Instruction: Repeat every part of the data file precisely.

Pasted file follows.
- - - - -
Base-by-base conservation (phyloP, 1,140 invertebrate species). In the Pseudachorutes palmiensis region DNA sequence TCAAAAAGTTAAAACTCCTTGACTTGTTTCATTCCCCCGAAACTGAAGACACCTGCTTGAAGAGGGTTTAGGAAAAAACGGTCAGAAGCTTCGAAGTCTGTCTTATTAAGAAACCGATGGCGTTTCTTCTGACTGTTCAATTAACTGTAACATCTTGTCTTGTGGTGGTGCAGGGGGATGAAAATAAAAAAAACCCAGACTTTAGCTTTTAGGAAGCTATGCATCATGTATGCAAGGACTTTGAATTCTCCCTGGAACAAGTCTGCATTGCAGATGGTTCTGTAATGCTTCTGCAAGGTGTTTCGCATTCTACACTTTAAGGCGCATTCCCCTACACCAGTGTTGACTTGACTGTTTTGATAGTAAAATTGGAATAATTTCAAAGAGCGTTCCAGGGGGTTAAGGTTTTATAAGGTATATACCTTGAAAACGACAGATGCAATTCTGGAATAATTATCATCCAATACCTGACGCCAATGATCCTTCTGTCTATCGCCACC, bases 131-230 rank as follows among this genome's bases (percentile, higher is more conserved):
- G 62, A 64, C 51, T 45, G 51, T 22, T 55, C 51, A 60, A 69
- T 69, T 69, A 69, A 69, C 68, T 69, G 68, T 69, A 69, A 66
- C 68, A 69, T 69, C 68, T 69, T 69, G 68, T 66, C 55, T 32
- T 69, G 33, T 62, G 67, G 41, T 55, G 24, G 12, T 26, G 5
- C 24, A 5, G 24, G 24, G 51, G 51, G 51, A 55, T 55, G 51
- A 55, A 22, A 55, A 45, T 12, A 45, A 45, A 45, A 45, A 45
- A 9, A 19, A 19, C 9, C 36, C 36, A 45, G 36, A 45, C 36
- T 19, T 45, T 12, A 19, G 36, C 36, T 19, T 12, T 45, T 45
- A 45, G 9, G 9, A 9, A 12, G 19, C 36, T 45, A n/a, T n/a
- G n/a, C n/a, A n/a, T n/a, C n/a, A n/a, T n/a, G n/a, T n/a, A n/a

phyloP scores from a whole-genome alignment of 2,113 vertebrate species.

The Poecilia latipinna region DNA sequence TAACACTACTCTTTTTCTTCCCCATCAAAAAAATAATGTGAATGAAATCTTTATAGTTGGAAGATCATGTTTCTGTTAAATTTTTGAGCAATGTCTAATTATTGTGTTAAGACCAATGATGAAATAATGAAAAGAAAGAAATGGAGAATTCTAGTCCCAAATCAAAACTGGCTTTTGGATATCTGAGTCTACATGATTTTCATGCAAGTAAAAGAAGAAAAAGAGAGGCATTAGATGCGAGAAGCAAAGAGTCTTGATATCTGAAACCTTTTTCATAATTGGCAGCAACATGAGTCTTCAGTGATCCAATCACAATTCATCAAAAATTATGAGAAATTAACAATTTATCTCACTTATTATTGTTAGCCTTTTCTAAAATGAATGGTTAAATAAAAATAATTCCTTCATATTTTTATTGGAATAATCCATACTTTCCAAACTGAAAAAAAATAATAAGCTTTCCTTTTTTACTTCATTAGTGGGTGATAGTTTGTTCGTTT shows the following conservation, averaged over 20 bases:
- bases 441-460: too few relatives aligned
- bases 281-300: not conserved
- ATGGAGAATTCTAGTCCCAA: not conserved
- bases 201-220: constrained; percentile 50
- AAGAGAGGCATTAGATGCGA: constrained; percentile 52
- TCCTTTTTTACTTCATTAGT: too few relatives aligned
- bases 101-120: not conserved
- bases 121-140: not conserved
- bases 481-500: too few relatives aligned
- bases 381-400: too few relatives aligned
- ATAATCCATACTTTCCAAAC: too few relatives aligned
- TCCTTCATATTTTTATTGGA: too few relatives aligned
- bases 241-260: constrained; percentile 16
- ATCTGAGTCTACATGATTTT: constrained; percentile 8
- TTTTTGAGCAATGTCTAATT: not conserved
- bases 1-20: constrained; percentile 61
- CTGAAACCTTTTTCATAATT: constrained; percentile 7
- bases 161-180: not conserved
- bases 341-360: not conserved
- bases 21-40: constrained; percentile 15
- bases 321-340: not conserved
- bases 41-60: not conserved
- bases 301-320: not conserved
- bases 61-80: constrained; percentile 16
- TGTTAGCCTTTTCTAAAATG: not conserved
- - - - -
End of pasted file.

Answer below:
Base-by-base conservation (phyloP, 1,140 invertebrate species). In the Pseudachorutes palmiensis region DNA sequence TCAAAAAGTTAAAACTCCTTGACTTGTTTCATTCCCCCGAAACTGAAGACACCTGCTTGAAGAGGGTTTAGGAAAAAACGGTCAGAAGCTTCGAAGTCTGTCTTATTAAGAAACCGATGGCGTTTCTTCTGACTGTTCAATTAACTGTAACATCTTGTCTTGTGGTGGTGCAGGGGGATGAAAATAAAAAAAACCCAGACTTTAGCTTTTAGGAAGCTATGCATCATGTATGCAAGGACTTTGAATTCTCCCTGGAACAAGTCTGCATTGCAGATGGTTCTGTAATGCTTCTGCAAGGTGTTTCGCATTCTACACTTTAAGGCGCATTCCCCTACACCAGTGTTGACTTGACTGTTTTGATAGTAAAATTGGAATAATTTCAAAGAGCGTTCCAGGGGGTTAAGGTTTTATAAGGTATATACCTTGAAAACGACAGATGCAATTCTGGAATAATTATCATCCAATACCTGACGCCAATGATCCTTCTGTCTATCGCCACC, bases 131-230 rank as follows among this genome's bases (percentile, higher is more conserved):
- G 62, A 64, C 51, T 45, G 51, T 22, T 55, C 51, A 60, A 69
- T 69, T 69, A 69, A 69, C 68, T 69, G 68, T 69, A 69, A 66
- C 68, A 69, T 69, C 68, T 69, T 69, G 68, T 66, C 55, T 32
- T 69, G 33, T 62, G 67, G 41, T 55, G 24, G 12, T 26, G 5
- C 24, A 5, G 24, G 24, G 51, G 51, G 51, A 55, T 55, G 51
- A 55, A 22, A 55, A 45, T 12, A 45, A 45, A 45, A 45, A 45
- A 9, A 19, A 19, C 9, C 36, C 36, A 45, G 36, A 45, C 36
- T 19, T 45, T 12, A 19, G 36, C 36, T 19, T 12, T 45, T 45
- A 45, G 9, G 9, A 9, A 12, G 19, C 36, T 45, A n/a, T n/a
- G n/a, C n/a, A n/a, T n/a, C n/a, A n/a, T n/a, G n/a, T n/a, A n/a

phyloP scores from a whole-genome alignment of 2,113 vertebrate species.

The Poecilia latipinna region DNA sequence TAACACTACTCTTTTTCTTCCCCATCAAAAAAATAATGTGAATGAAATCTTTATAGTTGGAAGATCATGTTTCTGTTAAATTTTTGAGCAATGTCTAATTATTGTGTTAAGACCAATGATGAAATAATGAAAAGAAAGAAATGGAGAATTCTAGTCCCAAATCAAAACTGGCTTTTGGATATCTGAGTCTACATGATTTTCATGCAAGTAAAAGAAGAAAAAGAGAGGCATTAGATGCGAGAAGCAAAGAGTCTTGATATCTGAAACCTTTTTCATAATTGGCAGCAACATGAGTCTTCAGTGATCCAATCACAATTCATCAAAAATTATGAGAAATTAACAATTTATCTCACTTATTATTGTTAGCCTTTTCTAAAATGAATGGTTAAATAAAAATAATTCCTTCATATTTTTATTGGAATAATCCATACTTTCCAAACTGAAAAAAAATAATAAGCTTTCCTTTTTTACTTCATTAGTGGGTGATAGTTTGTTCGTTT shows the following conservation, averaged over 20 bases:
- bases 441-460: too few relatives aligned
- bases 281-300: not conserved
- ATGGAGAATTCTAGTCCCAA: not conserved
- bases 201-220: constrained; percentile 50
- AAGAGAGGCATTAGATGCGA: constrained; percentile 52
- TCCTTTTTTACTTCATTAGT: too few relatives aligned
- bases 101-120: not conserved
- bases 121-140: not conserved
- bases 481-500: too few relatives aligned
- bases 381-400: too few relatives aligned
- ATAATCCATACTTTCCAAAC: too few relatives aligned
- TCCTTCATATTTTTATTGGA: too few relatives aligned
- bases 241-260: constrained; percentile 16
- ATCTGAGTCTACATGATTTT: constrained; percentile 8
- TTTTTGAGCAATGTCTAATT: not conserved
- bases 1-20: constrained; percentile 61
- CTGAAACCTTTTTCATAATT: constrained; percentile 7
- bases 161-180: not conserved
- bases 341-360: not conserved
- bases 21-40: constrained; percentile 15
- bases 321-340: not conserved
- bases 41-60: not conserved
- bases 301-320: not conserved
- bases 61-80: constrained; percentile 16
- TGTTAGCCTTTTCTAAAATG: not conserved